musica Dei donum

CD reviews

"bassi - Toccate, Canzoni, Chiaccone per il Violone e altri Bassi"

United Continuo Ensemble

rec: Nov 5 - 7, 2011, Altrandstädt, Schloßkirche
Pan Classics - PC 10272 (© 2012) (67'14")
Liner-notes: E/D/F
Cover & track-list

Bellerofonte CASTALDI (1581-1649): Cromatica corrente [4]; Fulminante galliarda [4]; Tastegio soave [4]; Giuseppe COLOMBI (1635-1694): Chiaccona; Girolamo FRESCOBALDI (1583-1643): Canzona IV a due bassi [6]; Canzona VII detta la Superba, a basso solo [6]; Canzona XIV detta la Marina, a due bassi [6]; Canzona XV detta la Lieuoratta, a due bassi [6]; Canzona XVI detta la Samminiata, a due bassi [6]; Adam JARZEBSKI (1590-1649): Köni[g]sberga [5]; Julio DA MODENA (Julio SEGNI) (1498-1561): Recercar X [1]; Diego ORTIZ (1510-1570): Recercada I sobre Doulce memoire [2]; Domenico PELLEGRINI (?-after 1682): Courante per la X [8]; Francesco ROGNONI TAEGIO (1570-1626): Susanna d'Orlando, modo di passegiar per il violone over trombone alla bastarda [3]; Bartolomeo DE SELMA Y SALAVERDE (c1580-c1638): Fantasia per Basso solo [7]; Giovanni Battista VITALI (1632-1692): Bergamasca per la Lettera B [9]; Capritio sopra ono figure (arr E. Nisini) [9]; Passa Galli per la Lettera E [9]; Ruggiero per la Lettera B [89]; Toccata, Chiacona per la Lettera B [9]

Sources: [1] Jacques Moderne (ed), Musique de Ioye, 1550; [2] Diego Ortiz, Tratado de glosas, 1553; [3] Francesco Rognoni Taegio, Selva de vari passaggi, 1620; [4] Bellerofonte Castaldi, Caprici a due stromenti cioe tiorba e tiorbino e per sonar solo varie sorti di balli e fantasticarie, 1622; [5] Adam Jarzebski, Canzoni e Concerti, 1627; [6] Girolamo Frescobaldi, Il primo libro delle canzoni a una, due, tre e quattro voci, 1628; [7] Bartolomeo de Selma y Salaverde, Canzoni fantasie et correnti da suonar, 1638; [8] Domenico Pellegrini, Armoniosi concerti sopra la chitarra spagnola, 1650; [9] Giovanni Battista Vitali, Partite sopre diverse Sonate per il Violone, 1692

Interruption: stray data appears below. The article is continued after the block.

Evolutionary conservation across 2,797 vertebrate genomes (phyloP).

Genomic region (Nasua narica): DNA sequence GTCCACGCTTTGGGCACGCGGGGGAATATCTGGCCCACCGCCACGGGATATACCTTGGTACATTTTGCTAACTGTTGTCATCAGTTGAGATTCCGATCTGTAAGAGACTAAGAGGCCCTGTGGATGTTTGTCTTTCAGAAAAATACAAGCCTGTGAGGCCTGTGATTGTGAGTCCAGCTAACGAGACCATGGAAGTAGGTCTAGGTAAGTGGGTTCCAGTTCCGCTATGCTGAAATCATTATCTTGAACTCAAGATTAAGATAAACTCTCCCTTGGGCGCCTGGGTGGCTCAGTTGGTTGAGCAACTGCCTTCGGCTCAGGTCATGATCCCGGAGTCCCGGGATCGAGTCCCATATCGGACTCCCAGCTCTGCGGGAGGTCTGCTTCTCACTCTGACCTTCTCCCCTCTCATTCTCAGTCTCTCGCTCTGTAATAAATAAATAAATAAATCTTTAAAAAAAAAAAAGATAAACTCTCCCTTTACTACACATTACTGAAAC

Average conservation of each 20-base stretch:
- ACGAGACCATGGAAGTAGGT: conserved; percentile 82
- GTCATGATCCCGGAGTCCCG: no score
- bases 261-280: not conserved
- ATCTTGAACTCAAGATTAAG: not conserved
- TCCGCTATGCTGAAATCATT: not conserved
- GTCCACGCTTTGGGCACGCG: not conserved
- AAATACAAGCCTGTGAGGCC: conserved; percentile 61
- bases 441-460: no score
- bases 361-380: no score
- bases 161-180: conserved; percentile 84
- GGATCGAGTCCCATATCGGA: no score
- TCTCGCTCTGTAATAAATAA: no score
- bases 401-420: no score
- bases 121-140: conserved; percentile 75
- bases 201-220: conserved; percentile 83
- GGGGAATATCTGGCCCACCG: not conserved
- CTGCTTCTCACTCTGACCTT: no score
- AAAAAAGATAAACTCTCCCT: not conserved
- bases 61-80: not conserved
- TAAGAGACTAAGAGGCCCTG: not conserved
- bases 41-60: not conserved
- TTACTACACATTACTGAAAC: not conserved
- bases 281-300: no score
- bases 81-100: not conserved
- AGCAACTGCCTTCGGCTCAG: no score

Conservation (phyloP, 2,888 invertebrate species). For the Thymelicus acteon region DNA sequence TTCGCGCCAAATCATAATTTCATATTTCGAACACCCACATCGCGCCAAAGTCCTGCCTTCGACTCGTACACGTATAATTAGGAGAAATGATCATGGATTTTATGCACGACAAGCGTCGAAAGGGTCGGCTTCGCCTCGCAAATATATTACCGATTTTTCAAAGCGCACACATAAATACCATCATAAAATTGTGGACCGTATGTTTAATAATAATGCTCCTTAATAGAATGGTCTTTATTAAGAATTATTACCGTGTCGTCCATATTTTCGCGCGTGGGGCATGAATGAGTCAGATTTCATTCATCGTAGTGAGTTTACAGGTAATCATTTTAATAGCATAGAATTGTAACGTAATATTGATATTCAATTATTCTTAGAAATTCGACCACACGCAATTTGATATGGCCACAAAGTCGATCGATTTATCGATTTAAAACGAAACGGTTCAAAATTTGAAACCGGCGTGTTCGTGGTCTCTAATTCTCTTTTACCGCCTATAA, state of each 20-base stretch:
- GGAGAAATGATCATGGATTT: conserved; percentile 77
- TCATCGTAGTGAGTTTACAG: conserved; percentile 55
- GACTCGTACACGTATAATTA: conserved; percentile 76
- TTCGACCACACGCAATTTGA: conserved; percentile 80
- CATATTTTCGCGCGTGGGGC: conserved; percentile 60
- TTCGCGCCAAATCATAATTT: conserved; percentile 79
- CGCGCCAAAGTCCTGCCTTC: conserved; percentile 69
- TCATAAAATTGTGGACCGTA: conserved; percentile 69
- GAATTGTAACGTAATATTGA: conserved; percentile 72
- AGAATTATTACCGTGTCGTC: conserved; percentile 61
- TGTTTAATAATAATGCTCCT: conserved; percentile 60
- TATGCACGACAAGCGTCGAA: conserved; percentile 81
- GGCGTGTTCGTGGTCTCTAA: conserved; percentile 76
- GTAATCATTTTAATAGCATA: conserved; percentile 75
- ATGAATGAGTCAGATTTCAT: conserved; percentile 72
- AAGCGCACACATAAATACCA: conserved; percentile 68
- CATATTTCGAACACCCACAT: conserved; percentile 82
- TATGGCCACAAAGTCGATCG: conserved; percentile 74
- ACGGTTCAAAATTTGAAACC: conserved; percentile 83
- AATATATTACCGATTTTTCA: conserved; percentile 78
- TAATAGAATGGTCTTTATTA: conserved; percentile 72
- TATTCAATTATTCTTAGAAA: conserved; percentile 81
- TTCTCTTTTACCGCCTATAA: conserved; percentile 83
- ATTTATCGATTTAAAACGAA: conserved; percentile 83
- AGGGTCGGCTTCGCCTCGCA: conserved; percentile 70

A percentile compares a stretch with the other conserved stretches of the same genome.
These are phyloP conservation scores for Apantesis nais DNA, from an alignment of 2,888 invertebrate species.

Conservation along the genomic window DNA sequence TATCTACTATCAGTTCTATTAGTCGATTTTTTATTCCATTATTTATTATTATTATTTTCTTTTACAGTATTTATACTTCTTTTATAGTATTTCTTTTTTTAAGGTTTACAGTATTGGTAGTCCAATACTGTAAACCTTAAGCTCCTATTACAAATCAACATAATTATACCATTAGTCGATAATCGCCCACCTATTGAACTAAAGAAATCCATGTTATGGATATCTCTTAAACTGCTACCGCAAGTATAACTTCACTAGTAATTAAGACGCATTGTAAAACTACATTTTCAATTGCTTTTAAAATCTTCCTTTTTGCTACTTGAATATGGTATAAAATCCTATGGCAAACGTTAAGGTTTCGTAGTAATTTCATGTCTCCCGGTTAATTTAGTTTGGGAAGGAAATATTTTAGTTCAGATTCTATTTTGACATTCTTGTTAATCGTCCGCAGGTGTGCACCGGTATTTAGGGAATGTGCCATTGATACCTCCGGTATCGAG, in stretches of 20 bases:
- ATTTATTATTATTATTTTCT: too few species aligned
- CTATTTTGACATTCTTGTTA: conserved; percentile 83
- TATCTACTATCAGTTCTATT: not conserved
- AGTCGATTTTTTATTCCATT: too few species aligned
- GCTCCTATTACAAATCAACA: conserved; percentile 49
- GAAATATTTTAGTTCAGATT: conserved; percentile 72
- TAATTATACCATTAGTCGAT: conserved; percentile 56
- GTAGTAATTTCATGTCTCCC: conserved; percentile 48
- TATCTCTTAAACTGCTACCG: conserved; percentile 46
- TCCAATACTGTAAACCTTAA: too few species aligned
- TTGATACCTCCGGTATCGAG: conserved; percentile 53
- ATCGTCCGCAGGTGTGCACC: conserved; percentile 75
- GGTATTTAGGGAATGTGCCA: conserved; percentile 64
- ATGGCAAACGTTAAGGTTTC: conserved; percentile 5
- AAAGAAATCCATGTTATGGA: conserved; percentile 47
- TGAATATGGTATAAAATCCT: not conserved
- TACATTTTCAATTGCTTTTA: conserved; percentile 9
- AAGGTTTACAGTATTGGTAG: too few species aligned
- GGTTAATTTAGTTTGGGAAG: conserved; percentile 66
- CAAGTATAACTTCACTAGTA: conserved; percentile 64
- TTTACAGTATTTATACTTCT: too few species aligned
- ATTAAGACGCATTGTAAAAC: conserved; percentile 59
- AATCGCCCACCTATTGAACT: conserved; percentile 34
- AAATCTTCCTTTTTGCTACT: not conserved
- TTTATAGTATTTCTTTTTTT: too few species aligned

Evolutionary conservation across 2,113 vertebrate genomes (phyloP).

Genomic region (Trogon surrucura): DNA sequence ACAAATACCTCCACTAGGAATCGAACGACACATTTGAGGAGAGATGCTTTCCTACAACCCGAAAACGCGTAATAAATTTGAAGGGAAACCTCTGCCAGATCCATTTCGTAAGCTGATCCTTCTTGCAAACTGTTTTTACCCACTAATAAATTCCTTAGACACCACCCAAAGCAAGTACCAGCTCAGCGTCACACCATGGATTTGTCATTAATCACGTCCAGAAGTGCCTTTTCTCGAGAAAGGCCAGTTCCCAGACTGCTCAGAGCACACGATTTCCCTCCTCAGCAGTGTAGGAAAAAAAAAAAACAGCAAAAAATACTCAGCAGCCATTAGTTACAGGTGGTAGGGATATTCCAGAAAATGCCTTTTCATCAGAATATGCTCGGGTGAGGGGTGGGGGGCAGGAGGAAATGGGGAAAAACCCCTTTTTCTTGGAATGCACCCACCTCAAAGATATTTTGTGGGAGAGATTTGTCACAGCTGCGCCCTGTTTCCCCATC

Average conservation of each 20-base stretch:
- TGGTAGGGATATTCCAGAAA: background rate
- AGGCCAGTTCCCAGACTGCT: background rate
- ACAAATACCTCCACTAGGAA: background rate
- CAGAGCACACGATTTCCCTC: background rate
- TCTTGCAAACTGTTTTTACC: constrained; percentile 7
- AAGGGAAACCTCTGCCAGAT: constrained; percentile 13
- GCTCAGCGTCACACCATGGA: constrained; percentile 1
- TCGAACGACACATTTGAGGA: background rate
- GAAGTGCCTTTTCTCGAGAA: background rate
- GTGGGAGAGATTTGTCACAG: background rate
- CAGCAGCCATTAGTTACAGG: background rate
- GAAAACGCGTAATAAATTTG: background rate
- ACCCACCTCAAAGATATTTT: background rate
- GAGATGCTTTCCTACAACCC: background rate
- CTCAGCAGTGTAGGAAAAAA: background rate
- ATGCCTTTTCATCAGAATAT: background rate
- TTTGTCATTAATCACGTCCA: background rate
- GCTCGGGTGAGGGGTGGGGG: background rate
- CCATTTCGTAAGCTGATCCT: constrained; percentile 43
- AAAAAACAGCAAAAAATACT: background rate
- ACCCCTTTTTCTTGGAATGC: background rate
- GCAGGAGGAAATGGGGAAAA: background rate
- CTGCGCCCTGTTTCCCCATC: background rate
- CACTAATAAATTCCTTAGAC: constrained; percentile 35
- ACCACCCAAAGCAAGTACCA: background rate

Jörg Meder, violone; Adrian Rovatkay, dulcian; Ercole Nisini, sackbut; Axel Wolf, theorbo; Thor-Harald Johnsen, lute, theorbo, guitar; Bernward Jaime Rudolph, guitar; Zita Mikijanska, harpsichord, organ; Kay Kalytta, percussion

Recently I reviewed the disc La Nascita del Violoncello, recorded by the cellist Bruno Cocset and his ensemble Les Basses Réunis. I mentioned the lack of standardization of instruments and the names which they were given, and the fact that in the first half of the 17th century no less than 24 different words were used for a bass string instrument. It is not quite clear when the instrument we call the cello came into existence, but it seems pretty unlikely that bass parts written before about 1650 were played on this instrument. If composers specified a string bass they often mentioned the violone. Which instrument exactly they referred to is not totally clear either. In his liner-notes to the present disc Jörg Meder writes that Diego Ortiz uses the word violone for the viola da gamba, whereas in the early 17th century in Italy it was used for various bass string instruments, first as an 8-foot and later as a 16-foot instrument.